Catholic Charities of Cortland County to put ‘housing first’

By Katherine Long

Editor

Embodying its “housing first” philosophy, Catholic Charities of Cortland County is leading a joint partnership project to create affordable housing in the city of Cortland.

The Riverview Project will create a 39-unit, mixed housing apartment complex on Riverview Ave. The parcel is owned by Catholic Charities and is currently home to two buildings used by the agency for housing. Syracuse’s Christopher Community, Inc., is partnering with Catholic Charities to develop the project. Construction funding — approximately $7.3 million — is being provided through the New York State Office of Mental Health and New York State Homes and Community Renewal.

The new complex will offer 36 single-bedroom units and three two-bedroom units to individuals with low to moderate incomes. The two-story complex will be complete with “green,” eco-friendly features and all units will be adaptable for those with physical disabilities.

“Our philosophy [is] ‘housing first,’” said Catholic Charities of Cortland County Executive Director Marie Walsh. “What that means is that one of the very first things that people have to have in order to make improvements in their situations — whether it’s emotional, psychological, physical, environmental — is stable housing. Everyone is entitled to decent, adequate, affordable, safe housing.”

The agency frequently sees people in difficult circumstances, including those with mental health conditions, living in substandard or inappropriate conditions, Walsh noted. “They don’t get the supports they need to stay stable, then they face that cycle of moving from one place to another, sometimes evictions, and that just exacerbates the circumstances that cause their illnesses to become more pronounced,” she said.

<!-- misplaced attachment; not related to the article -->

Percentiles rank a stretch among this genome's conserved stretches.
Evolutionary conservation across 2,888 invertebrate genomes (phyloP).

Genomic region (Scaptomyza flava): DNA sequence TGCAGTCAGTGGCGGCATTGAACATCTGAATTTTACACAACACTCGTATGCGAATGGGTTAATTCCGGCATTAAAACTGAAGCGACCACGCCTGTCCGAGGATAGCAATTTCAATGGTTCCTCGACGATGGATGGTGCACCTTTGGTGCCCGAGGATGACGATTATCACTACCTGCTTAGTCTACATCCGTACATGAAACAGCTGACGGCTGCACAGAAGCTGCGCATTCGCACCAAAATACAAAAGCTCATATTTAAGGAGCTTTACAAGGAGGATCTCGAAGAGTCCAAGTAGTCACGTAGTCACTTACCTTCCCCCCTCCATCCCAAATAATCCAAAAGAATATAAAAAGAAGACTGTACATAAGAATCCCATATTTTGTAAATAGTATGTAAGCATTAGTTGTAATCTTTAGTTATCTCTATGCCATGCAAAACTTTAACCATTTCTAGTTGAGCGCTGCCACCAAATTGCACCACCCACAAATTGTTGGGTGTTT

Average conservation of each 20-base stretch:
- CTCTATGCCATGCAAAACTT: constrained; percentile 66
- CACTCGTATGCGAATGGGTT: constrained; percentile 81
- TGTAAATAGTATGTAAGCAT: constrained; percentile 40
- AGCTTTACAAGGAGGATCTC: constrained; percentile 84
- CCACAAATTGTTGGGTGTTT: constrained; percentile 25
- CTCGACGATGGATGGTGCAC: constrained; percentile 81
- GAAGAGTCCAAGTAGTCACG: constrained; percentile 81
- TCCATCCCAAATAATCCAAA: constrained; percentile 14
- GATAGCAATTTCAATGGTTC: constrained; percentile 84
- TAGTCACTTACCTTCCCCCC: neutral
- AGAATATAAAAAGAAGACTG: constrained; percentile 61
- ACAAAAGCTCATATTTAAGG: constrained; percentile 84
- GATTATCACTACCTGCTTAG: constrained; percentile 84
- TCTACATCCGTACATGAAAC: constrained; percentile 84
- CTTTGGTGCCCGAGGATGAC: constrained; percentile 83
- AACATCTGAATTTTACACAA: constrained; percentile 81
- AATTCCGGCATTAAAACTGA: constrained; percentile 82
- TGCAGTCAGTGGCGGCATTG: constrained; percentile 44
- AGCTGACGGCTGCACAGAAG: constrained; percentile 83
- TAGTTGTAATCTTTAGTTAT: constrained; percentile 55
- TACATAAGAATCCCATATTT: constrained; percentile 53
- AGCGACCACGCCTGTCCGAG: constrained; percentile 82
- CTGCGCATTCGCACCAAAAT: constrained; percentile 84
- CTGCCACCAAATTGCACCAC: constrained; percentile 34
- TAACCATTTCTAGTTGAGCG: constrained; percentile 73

Twenty of the complex’s units will be supported by the New York State Office of Mental Health in a supported housing model, according to Walsh. That means Catholic Charities will have the opportunity to provide support services to those tenants, including things such as “partial rent payments, helping them set up their apartments [with] furnishings… ongoing personal support onsite to help them maintain their progress, their recovery, in terms of mental health, and moving forward in their lives and staying stable,” she said.

The agency will provide a case manager and desk staff onsite, as well as peer supports. “Other consumers who are successfully living in the community will be there to provide supports to others, which is a very successful model,” Walsh said.

Community reintegration will be key, as “the more people are integrated into their community, the better they do,” Walsh noted. Reintegration is also good for economic development and the health of the community at large, she added.

Walsh said she hopes the project’s groundbreaking will take place in about a month, and that the goal is to have the complex open for residents in September or October of 2016. Staff will move in a few weeks prior, to ensure support services are in place at move-in.

Walsh said she wants more people to understand the project’s promise. “Housing first creates better outcomes for health, education, economy — it’s a winning argument,” she said.

   For more information about the services provided by Catholic Charities of Cortland County, visit www.ccocc.org.

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